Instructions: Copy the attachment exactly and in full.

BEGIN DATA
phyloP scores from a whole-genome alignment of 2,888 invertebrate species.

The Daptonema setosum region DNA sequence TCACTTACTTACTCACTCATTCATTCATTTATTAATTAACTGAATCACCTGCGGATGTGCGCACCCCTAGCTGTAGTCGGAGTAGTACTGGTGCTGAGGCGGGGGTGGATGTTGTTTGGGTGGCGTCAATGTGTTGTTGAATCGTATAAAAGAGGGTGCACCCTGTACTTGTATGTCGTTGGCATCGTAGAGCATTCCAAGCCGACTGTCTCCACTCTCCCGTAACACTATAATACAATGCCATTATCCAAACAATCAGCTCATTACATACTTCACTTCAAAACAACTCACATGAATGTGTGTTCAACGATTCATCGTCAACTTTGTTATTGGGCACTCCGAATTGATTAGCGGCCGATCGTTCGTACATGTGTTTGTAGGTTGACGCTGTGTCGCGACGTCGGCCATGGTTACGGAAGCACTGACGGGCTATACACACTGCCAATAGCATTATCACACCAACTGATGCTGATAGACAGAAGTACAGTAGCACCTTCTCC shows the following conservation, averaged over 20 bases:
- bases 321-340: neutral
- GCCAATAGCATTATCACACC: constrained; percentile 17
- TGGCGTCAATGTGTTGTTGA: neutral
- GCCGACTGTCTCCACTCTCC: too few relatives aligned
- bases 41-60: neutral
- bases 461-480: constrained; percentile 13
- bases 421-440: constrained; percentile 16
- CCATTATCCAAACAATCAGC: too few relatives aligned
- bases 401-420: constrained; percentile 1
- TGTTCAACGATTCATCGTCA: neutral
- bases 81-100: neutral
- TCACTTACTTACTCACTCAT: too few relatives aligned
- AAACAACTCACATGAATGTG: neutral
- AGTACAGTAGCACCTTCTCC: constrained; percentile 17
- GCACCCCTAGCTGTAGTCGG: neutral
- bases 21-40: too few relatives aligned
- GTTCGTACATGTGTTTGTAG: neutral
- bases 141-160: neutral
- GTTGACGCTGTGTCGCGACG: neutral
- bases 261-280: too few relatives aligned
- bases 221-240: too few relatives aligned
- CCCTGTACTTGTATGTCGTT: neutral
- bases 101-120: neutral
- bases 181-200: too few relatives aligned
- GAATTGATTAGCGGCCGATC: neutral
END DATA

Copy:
phyloP scores from a whole-genome alignment of 2,888 invertebrate species.

The Daptonema setosum region DNA sequence TCACTTACTTACTCACTCATTCATTCATTTATTAATTAACTGAATCACCTGCGGATGTGCGCACCCCTAGCTGTAGTCGGAGTAGTACTGGTGCTGAGGCGGGGGTGGATGTTGTTTGGGTGGCGTCAATGTGTTGTTGAATCGTATAAAAGAGGGTGCACCCTGTACTTGTATGTCGTTGGCATCGTAGAGCATTCCAAGCCGACTGTCTCCACTCTCCCGTAACACTATAATACAATGCCATTATCCAAACAATCAGCTCATTACATACTTCACTTCAAAACAACTCACATGAATGTGTGTTCAACGATTCATCGTCAACTTTGTTATTGGGCACTCCGAATTGATTAGCGGCCGATCGTTCGTACATGTGTTTGTAGGTTGACGCTGTGTCGCGACGTCGGCCATGGTTACGGAAGCACTGACGGGCTATACACACTGCCAATAGCATTATCACACCAACTGATGCTGATAGACAGAAGTACAGTAGCACCTTCTCC shows the following conservation, averaged over 20 bases:
- bases 321-340: neutral
- GCCAATAGCATTATCACACC: constrained; percentile 17
- TGGCGTCAATGTGTTGTTGA: neutral
- GCCGACTGTCTCCACTCTCC: too few relatives aligned
- bases 41-60: neutral
- bases 461-480: constrained; percentile 13
- bases 421-440: constrained; percentile 16
- CCATTATCCAAACAATCAGC: too few relatives aligned
- bases 401-420: constrained; percentile 1
- TGTTCAACGATTCATCGTCA: neutral
- bases 81-100: neutral
- TCACTTACTTACTCACTCAT: too few relatives aligned
- AAACAACTCACATGAATGTG: neutral
- AGTACAGTAGCACCTTCTCC: constrained; percentile 17
- GCACCCCTAGCTGTAGTCGG: neutral
- bases 21-40: too few relatives aligned
- GTTCGTACATGTGTTTGTAG: neutral
- bases 141-160: neutral
- GTTGACGCTGTGTCGCGACG: neutral
- bases 261-280: too few relatives aligned
- bases 221-240: too few relatives aligned
- CCCTGTACTTGTATGTCGTT: neutral
- bases 101-120: neutral
- bases 181-200: too few relatives aligned
- GAATTGATTAGCGGCCGATC: neutral